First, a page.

Defense attorneys proving key to Guantanamo resettlement

WASHINGTON — On May 20, the premier of Bermuda was paying his respects at the White House when he offered a lifeline to the Obama administration's struggle to find countries for some of Guantánamo's most stigmatized detainees.

"I wonder if Bermuda can help,'' Premier Ewart Brown offered.

Three weeks later, four former prisoners were smiling, posing for photographers at a Bermuda beach -- a freeze-frame moment capping rare collaboration between a U.S. ally, attorneys and an American administration determined to close the Pentagon's prison camps in Cuba by Jan. 22.

Bermuda's hospitality illustrates how much the administration is relying on outsiders to make good on President Barack Obama's mandate to empty the prison camps at Guantanamo Bay.

And, how the U.S. attorneys who fought the Bush administration tooth-and-nail on its detention policies are now emerging as key partners in the effort to craft safe solutions for some of the men.

A case in point came this past week from the federal courts.

Long before Judge Ellen Segal Huvelle ordered the U.S. government to free a young Afghan named Mohammed Jawad, his military lawyers arranged with UNICEF and the Afghan Human Rights Commission to get him education and support, once back home with his mother.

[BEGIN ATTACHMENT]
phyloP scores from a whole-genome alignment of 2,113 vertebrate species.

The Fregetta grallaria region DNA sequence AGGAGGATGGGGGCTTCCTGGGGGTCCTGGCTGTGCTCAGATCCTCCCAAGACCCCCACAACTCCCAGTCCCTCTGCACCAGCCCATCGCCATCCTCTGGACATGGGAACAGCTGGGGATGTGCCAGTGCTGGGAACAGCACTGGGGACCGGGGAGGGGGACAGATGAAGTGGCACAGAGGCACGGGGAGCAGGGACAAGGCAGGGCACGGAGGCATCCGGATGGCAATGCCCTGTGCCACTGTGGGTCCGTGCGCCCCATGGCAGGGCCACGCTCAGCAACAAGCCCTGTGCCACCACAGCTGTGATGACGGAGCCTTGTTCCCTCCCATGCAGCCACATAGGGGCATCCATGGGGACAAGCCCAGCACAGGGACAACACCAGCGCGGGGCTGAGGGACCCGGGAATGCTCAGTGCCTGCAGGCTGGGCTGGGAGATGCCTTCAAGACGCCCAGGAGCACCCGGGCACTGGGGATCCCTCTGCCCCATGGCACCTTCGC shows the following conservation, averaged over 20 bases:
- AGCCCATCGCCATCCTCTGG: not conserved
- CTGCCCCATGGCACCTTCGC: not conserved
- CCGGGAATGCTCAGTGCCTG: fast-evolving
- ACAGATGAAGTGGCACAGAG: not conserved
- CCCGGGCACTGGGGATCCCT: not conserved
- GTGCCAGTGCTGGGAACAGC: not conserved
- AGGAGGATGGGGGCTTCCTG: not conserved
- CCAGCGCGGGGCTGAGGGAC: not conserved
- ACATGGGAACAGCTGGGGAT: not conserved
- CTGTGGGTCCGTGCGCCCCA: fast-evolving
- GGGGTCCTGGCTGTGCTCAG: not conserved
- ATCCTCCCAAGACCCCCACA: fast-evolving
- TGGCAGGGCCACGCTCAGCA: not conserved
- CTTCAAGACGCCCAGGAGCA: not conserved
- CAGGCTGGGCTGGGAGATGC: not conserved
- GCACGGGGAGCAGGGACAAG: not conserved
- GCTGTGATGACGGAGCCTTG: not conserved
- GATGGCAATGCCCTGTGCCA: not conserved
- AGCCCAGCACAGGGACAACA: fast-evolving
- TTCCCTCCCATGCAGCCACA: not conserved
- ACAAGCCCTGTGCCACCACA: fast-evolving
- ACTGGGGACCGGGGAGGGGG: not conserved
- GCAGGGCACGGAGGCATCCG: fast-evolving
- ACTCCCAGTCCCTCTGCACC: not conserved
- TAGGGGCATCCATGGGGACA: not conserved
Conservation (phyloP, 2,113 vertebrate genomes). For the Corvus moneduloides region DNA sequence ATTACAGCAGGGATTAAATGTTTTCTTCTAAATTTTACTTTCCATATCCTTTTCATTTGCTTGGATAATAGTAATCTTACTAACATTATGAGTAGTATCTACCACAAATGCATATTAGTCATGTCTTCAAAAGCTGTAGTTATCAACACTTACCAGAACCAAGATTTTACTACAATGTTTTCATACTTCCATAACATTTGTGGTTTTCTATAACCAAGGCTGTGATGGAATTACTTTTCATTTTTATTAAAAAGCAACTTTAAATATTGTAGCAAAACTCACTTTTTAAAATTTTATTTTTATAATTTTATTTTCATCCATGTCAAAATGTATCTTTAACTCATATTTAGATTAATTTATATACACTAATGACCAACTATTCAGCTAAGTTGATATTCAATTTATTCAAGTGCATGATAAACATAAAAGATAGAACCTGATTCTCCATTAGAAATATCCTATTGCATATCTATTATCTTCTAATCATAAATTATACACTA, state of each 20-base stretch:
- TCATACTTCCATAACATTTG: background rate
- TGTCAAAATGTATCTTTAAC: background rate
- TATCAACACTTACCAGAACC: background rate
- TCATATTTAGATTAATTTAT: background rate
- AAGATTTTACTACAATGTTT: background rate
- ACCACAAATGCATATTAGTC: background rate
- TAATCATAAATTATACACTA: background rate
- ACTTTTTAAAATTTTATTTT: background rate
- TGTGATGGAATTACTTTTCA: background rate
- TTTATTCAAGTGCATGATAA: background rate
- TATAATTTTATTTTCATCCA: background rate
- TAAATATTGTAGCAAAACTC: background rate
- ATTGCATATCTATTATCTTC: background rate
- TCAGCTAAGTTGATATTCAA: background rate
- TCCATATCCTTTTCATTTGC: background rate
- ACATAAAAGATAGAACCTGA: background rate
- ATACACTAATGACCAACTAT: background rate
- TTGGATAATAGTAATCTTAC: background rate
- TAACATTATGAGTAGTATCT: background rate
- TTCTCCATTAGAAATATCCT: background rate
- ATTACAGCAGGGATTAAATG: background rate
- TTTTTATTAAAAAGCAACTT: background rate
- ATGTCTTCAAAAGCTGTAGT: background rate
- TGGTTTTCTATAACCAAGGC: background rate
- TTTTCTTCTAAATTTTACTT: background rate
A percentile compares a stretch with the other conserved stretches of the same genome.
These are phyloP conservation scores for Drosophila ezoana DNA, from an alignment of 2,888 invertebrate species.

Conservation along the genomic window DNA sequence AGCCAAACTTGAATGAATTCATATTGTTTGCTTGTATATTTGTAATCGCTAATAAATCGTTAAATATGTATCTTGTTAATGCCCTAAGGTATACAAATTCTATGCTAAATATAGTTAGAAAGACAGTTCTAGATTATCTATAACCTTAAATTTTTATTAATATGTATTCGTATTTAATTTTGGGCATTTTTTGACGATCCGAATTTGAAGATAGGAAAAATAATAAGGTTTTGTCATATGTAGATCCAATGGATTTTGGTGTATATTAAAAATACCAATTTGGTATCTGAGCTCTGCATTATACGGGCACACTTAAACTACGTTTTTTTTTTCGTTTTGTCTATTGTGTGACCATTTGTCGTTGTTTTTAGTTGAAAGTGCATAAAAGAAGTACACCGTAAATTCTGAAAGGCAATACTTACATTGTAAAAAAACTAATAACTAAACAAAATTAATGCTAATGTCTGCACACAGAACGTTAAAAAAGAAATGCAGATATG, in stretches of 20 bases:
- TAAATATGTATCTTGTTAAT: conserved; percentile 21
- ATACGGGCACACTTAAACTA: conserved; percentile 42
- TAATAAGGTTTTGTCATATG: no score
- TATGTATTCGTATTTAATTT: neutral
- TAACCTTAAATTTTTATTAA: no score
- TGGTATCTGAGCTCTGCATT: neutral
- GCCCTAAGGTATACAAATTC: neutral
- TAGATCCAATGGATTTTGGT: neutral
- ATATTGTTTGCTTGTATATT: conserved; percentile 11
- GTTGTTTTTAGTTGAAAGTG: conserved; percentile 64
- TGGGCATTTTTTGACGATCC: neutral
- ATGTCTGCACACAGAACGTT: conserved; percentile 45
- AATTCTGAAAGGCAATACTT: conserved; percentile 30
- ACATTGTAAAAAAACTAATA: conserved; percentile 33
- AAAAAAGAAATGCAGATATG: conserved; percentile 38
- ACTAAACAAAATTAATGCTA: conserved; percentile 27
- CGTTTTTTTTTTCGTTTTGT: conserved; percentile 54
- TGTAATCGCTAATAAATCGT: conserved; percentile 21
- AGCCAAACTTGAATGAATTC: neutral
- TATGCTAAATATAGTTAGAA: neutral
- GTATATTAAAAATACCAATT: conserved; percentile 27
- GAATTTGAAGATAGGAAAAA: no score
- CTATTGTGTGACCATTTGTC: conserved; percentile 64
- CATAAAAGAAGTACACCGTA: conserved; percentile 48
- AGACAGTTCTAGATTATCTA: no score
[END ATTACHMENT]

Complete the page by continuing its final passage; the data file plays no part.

Defense lawyers argue he was 12, not 17, at his capture. They wanted to show an Obama task force that ``we had everything in place to ensure a smooth transition to civilian life,'' said Air Force Reserve Maj. David Frakt.

The post-release program was put together by Frakt, a college professor doing reserve duty, a Marine lawyer who traveled to Afghanistan and a Navy reserves lawyer, a lieutenant commander.

A total of 13 detainees have left Guantánamo since Obama took office. Six were resettled in Bermuda, Britain and France, not their native countries; five went to their homelands of Chad, Iraq and Saudi Arabia; and a Yemeni went home dead, an apparent suicide victim. The 13th went to New York for trial as an al Qaeda co-conspirator.

About 230 remain. Lawyers estimate 50 of them need sanctuary in third countries, for fear of torture if returned home. Also, the federal courts are reviewing the detainees' cases -- and ordering that more be let go.

About 100 Guantanamo captives today are Yemeni. But the U.S. and Yemen can't agree on how to rehabilitate those the U.S. alleges answered Osama bin Laden's call to jihad in their teens and 20s.

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